"We believe that the forces that came from overseas and travelled thousands of kilometres to reach here must leave the region, and must hand over responsibility to people of the region.
"The presence of foreigners in the region is nothing but a humiliation to the regional nations."
It was the first visit of an Iranian leader to Iraq since the Iranian revolution in 1979 and saw seven treaties signed.
These included agreements on trade, industry and transport.
On Sunday, Ahmadinejad cried when visiting the shrine of Imam Musa al-Kadhim – one of the most revered Shia sites. The midnight trip was a religious focal point of a tour dominated by diplomacy.
The US has accused Iran of supplying weapons to opponents of US and Iraqi government forces in Iraq. They say these opponents are factions of the Mahdi Army of Muqtada al-Sadr, the radical Shia cleric.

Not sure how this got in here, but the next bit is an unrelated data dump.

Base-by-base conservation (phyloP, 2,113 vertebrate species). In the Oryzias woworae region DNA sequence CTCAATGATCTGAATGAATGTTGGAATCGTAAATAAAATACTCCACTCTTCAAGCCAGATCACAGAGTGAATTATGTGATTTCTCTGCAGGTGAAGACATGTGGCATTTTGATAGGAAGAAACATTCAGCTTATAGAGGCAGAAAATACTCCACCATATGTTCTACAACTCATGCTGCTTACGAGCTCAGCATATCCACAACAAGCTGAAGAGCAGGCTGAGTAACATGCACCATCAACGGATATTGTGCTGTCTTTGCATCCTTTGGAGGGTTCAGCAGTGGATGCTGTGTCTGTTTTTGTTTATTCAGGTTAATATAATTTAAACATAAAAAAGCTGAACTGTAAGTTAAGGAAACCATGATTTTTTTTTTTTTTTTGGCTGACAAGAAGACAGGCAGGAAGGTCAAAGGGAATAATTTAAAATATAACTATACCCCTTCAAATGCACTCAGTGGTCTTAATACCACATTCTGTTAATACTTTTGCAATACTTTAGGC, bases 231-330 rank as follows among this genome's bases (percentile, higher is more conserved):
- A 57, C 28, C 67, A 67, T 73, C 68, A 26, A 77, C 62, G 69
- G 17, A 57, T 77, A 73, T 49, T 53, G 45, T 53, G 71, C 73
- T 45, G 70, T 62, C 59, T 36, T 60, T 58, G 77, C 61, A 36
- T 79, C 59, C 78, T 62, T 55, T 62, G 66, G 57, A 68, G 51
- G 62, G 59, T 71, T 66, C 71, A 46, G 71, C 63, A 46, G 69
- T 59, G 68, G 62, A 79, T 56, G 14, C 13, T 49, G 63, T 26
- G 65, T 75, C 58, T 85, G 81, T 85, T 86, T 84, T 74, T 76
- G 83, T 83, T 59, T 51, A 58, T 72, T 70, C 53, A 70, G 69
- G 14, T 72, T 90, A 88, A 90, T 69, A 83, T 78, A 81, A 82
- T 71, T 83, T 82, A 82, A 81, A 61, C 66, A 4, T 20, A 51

However, during the trip Ahmadinejad had a televised meeting with Abdul-Aziz al-Hakim, Iraq's most powerful Shia political leader who supports the Iraqi government and is al-Sadr's rival.
The Iranian president also held hands and embraced Jalal Talabani, the Iraqi president.
The moves were made to show the increased closeness of the Iranian government to its Iraqi counterpart - which are both governed by Shia majorities - and a movement away from al-Sadr.
Saddam Hussein, Iraq's former president and a Sunni, led a war against Iran from 1980 to 1988. The war claimed an estimated one million lives.
The White House has dismissed the importance of Ahmadinejad's visit and reiterated that Iran was supporting radical groups in Iraq.